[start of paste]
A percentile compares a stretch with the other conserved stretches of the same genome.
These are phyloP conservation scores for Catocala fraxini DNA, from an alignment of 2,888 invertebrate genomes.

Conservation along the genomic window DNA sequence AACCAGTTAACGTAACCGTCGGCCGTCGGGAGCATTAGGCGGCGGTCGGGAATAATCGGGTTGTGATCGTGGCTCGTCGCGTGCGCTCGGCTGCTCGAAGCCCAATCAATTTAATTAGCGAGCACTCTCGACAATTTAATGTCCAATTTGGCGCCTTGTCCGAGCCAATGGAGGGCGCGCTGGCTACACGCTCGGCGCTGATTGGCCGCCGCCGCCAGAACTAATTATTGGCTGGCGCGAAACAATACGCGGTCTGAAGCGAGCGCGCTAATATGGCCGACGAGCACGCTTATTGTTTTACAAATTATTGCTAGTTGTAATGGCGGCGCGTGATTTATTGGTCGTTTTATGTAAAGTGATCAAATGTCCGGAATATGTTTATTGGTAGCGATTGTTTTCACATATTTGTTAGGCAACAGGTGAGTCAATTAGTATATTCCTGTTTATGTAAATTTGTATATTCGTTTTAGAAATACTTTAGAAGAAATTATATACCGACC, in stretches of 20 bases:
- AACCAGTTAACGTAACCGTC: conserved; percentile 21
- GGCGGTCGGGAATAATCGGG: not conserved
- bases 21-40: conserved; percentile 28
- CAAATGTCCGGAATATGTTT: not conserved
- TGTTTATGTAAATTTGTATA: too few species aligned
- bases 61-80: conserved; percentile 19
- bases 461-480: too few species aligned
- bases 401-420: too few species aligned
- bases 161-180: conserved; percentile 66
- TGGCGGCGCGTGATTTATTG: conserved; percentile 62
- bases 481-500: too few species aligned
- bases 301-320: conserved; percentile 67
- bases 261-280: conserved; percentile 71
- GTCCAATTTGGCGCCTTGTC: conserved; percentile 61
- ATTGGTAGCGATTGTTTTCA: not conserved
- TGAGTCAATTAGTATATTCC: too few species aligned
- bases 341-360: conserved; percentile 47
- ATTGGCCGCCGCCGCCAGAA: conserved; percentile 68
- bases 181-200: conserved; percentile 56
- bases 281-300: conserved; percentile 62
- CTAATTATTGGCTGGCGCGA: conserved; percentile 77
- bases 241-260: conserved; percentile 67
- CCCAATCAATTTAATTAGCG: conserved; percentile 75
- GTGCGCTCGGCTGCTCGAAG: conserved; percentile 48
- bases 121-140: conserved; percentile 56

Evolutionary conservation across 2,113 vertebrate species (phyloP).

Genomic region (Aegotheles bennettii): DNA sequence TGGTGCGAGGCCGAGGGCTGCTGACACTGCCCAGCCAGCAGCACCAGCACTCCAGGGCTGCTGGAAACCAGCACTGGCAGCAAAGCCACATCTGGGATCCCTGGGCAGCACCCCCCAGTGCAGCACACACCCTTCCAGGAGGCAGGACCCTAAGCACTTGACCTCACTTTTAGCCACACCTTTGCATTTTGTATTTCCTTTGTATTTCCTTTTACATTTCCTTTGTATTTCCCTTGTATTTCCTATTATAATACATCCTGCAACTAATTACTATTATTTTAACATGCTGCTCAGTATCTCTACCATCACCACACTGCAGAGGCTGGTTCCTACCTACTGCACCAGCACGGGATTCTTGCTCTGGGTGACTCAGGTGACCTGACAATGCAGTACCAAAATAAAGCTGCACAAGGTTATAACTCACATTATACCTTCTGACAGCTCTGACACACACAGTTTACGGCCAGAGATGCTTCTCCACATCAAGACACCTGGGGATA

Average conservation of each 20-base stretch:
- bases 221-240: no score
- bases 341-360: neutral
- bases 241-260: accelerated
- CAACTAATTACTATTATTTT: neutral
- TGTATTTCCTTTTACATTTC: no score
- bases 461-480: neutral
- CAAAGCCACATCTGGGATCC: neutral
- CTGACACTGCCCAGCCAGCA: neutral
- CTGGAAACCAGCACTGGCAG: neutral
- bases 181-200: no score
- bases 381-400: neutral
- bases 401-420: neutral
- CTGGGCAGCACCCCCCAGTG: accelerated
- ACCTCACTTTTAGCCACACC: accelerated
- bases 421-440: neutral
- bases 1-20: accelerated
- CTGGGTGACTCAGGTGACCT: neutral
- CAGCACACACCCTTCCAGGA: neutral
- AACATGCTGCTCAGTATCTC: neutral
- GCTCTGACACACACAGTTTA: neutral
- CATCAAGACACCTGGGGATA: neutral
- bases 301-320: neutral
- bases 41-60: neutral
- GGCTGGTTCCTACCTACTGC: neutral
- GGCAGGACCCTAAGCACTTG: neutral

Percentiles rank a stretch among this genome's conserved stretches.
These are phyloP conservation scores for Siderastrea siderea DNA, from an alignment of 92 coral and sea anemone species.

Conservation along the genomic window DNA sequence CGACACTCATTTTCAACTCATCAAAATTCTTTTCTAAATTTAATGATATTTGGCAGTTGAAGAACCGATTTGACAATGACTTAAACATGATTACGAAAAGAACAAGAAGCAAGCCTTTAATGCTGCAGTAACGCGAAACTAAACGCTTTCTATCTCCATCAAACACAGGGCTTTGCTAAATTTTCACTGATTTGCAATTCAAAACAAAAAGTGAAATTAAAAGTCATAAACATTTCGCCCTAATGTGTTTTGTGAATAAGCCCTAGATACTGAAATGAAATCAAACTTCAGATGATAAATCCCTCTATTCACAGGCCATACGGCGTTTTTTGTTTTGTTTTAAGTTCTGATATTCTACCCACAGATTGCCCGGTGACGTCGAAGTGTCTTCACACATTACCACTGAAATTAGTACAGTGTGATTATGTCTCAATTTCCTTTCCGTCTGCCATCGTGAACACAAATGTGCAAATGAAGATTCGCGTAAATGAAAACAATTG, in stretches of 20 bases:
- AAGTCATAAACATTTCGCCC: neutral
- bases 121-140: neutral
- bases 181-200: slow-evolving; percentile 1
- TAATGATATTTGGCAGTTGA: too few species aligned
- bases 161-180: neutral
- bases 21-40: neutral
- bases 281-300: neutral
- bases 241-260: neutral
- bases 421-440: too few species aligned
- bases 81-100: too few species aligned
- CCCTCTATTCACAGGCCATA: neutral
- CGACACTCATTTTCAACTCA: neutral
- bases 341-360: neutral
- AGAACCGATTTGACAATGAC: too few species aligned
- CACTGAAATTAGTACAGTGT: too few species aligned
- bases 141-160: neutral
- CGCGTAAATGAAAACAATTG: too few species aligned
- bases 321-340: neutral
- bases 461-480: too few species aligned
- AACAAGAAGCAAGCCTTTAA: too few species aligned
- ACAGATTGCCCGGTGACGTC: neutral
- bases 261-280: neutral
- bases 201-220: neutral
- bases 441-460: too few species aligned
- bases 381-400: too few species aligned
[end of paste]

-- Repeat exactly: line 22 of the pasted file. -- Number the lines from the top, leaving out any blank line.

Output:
- bases 181-200: conserved; percentile 56